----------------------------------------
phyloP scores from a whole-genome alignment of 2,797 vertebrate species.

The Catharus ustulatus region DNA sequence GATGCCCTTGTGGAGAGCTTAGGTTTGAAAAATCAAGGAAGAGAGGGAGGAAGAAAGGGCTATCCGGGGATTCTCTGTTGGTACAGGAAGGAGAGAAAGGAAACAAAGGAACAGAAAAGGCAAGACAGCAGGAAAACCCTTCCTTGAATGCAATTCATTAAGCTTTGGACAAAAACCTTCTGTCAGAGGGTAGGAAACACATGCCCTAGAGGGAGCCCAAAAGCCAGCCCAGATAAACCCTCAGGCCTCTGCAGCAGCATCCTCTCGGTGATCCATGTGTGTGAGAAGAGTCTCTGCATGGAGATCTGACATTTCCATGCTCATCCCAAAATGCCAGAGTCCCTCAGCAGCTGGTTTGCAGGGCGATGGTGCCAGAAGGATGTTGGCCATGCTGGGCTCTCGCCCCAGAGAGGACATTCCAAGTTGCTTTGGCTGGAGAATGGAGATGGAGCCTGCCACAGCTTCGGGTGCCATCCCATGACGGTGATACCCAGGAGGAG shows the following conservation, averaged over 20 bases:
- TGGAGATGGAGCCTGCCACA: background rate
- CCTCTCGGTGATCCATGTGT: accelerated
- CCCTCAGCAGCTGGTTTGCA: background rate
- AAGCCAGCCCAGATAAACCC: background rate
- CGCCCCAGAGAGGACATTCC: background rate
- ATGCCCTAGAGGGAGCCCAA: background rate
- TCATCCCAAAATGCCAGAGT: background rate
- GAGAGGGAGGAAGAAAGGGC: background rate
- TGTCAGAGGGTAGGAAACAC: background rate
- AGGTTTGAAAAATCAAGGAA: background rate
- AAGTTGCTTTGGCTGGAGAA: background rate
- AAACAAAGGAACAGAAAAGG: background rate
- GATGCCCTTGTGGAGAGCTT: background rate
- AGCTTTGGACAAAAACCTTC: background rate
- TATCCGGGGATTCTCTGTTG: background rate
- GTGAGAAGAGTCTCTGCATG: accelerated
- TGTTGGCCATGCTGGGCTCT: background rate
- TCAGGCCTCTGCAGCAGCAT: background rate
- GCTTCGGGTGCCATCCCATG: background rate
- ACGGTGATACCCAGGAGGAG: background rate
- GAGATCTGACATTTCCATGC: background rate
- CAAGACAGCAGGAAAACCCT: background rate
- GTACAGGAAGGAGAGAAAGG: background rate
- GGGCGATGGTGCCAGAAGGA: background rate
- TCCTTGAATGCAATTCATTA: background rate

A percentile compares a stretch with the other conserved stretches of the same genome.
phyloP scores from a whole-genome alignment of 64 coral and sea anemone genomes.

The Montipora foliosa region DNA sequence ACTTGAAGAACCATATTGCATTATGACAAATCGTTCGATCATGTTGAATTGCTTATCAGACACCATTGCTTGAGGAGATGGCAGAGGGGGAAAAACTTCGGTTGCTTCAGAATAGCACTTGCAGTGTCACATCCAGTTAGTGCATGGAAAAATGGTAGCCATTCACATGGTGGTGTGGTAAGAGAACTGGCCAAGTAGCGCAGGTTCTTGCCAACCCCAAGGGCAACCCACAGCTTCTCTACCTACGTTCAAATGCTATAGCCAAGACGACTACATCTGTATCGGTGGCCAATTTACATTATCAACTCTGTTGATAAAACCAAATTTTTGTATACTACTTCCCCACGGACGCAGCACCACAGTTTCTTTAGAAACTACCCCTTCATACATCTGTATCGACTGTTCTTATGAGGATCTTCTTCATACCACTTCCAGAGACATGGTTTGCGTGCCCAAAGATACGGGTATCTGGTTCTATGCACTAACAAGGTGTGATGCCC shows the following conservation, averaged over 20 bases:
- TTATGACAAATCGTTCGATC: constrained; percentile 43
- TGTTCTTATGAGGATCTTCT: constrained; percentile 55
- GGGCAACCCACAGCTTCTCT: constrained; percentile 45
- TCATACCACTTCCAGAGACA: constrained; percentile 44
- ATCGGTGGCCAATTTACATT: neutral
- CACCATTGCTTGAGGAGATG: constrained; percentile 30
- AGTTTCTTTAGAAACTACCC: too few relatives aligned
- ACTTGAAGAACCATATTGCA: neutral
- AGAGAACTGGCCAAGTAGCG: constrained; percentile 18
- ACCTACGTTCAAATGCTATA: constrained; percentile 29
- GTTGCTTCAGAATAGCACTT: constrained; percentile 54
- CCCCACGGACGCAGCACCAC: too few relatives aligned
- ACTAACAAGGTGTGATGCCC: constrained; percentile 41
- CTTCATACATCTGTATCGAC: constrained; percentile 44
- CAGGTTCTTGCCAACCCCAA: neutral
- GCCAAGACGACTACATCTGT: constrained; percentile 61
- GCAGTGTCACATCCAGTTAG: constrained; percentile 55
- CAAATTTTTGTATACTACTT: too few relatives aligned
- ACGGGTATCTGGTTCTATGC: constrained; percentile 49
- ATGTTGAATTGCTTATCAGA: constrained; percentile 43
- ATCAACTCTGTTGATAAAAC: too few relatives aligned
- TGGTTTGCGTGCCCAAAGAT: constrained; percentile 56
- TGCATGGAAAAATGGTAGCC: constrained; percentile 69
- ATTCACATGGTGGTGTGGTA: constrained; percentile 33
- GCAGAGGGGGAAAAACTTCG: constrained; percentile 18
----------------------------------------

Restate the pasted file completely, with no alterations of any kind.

phyloP scores from a whole-genome alignment of 2,797 vertebrate species.

The Catharus ustulatus region DNA sequence GATGCCCTTGTGGAGAGCTTAGGTTTGAAAAATCAAGGAAGAGAGGGAGGAAGAAAGGGCTATCCGGGGATTCTCTGTTGGTACAGGAAGGAGAGAAAGGAAACAAAGGAACAGAAAAGGCAAGACAGCAGGAAAACCCTTCCTTGAATGCAATTCATTAAGCTTTGGACAAAAACCTTCTGTCAGAGGGTAGGAAACACATGCCCTAGAGGGAGCCCAAAAGCCAGCCCAGATAAACCCTCAGGCCTCTGCAGCAGCATCCTCTCGGTGATCCATGTGTGTGAGAAGAGTCTCTGCATGGAGATCTGACATTTCCATGCTCATCCCAAAATGCCAGAGTCCCTCAGCAGCTGGTTTGCAGGGCGATGGTGCCAGAAGGATGTTGGCCATGCTGGGCTCTCGCCCCAGAGAGGACATTCCAAGTTGCTTTGGCTGGAGAATGGAGATGGAGCCTGCCACAGCTTCGGGTGCCATCCCATGACGGTGATACCCAGGAGGAG shows the following conservation, averaged over 20 bases:
- TGGAGATGGAGCCTGCCACA: background rate
- CCTCTCGGTGATCCATGTGT: accelerated
- CCCTCAGCAGCTGGTTTGCA: background rate
- AAGCCAGCCCAGATAAACCC: background rate
- CGCCCCAGAGAGGACATTCC: background rate
- ATGCCCTAGAGGGAGCCCAA: background rate
- TCATCCCAAAATGCCAGAGT: background rate
- GAGAGGGAGGAAGAAAGGGC: background rate
- TGTCAGAGGGTAGGAAACAC: background rate
- AGGTTTGAAAAATCAAGGAA: background rate
- AAGTTGCTTTGGCTGGAGAA: background rate
- AAACAAAGGAACAGAAAAGG: background rate
- GATGCCCTTGTGGAGAGCTT: background rate
- AGCTTTGGACAAAAACCTTC: background rate
- TATCCGGGGATTCTCTGTTG: background rate
- GTGAGAAGAGTCTCTGCATG: accelerated
- TGTTGGCCATGCTGGGCTCT: background rate
- TCAGGCCTCTGCAGCAGCAT: background rate
- GCTTCGGGTGCCATCCCATG: background rate
- ACGGTGATACCCAGGAGGAG: background rate
- GAGATCTGACATTTCCATGC: background rate
- CAAGACAGCAGGAAAACCCT: background rate
- GTACAGGAAGGAGAGAAAGG: background rate
- GGGCGATGGTGCCAGAAGGA: background rate
- TCCTTGAATGCAATTCATTA: background rate

A percentile compares a stretch with the other conserved stretches of the same genome.
phyloP scores from a whole-genome alignment of 64 coral and sea anemone genomes.

The Montipora foliosa region DNA sequence ACTTGAAGAACCATATTGCATTATGACAAATCGTTCGATCATGTTGAATTGCTTATCAGACACCATTGCTTGAGGAGATGGCAGAGGGGGAAAAACTTCGGTTGCTTCAGAATAGCACTTGCAGTGTCACATCCAGTTAGTGCATGGAAAAATGGTAGCCATTCACATGGTGGTGTGGTAAGAGAACTGGCCAAGTAGCGCAGGTTCTTGCCAACCCCAAGGGCAACCCACAGCTTCTCTACCTACGTTCAAATGCTATAGCCAAGACGACTACATCTGTATCGGTGGCCAATTTACATTATCAACTCTGTTGATAAAACCAAATTTTTGTATACTACTTCCCCACGGACGCAGCACCACAGTTTCTTTAGAAACTACCCCTTCATACATCTGTATCGACTGTTCTTATGAGGATCTTCTTCATACCACTTCCAGAGACATGGTTTGCGTGCCCAAAGATACGGGTATCTGGTTCTATGCACTAACAAGGTGTGATGCCC shows the following conservation, averaged over 20 bases:
- TTATGACAAATCGTTCGATC: constrained; percentile 43
- TGTTCTTATGAGGATCTTCT: constrained; percentile 55
- GGGCAACCCACAGCTTCTCT: constrained; percentile 45
- TCATACCACTTCCAGAGACA: constrained; percentile 44
- ATCGGTGGCCAATTTACATT: neutral
- CACCATTGCTTGAGGAGATG: constrained; percentile 30
- AGTTTCTTTAGAAACTACCC: too few relatives aligned
- ACTTGAAGAACCATATTGCA: neutral
- AGAGAACTGGCCAAGTAGCG: constrained; percentile 18
- ACCTACGTTCAAATGCTATA: constrained; percentile 29
- GTTGCTTCAGAATAGCACTT: constrained; percentile 54
- CCCCACGGACGCAGCACCAC: too few relatives aligned
- ACTAACAAGGTGTGATGCCC: constrained; percentile 41
- CTTCATACATCTGTATCGAC: constrained; percentile 44
- CAGGTTCTTGCCAACCCCAA: neutral
- GCCAAGACGACTACATCTGT: constrained; percentile 61
- GCAGTGTCACATCCAGTTAG: constrained; percentile 55
- CAAATTTTTGTATACTACTT: too few relatives aligned
- ACGGGTATCTGGTTCTATGC: constrained; percentile 49
- ATGTTGAATTGCTTATCAGA: constrained; percentile 43
- ATCAACTCTGTTGATAAAAC: too few relatives aligned
- TGGTTTGCGTGCCCAAAGAT: constrained; percentile 56
- TGCATGGAAAAATGGTAGCC: constrained; percentile 69
- ATTCACATGGTGGTGTGGTA: constrained; percentile 33
- GCAGAGGGGGAAAAACTTCG: constrained; percentile 18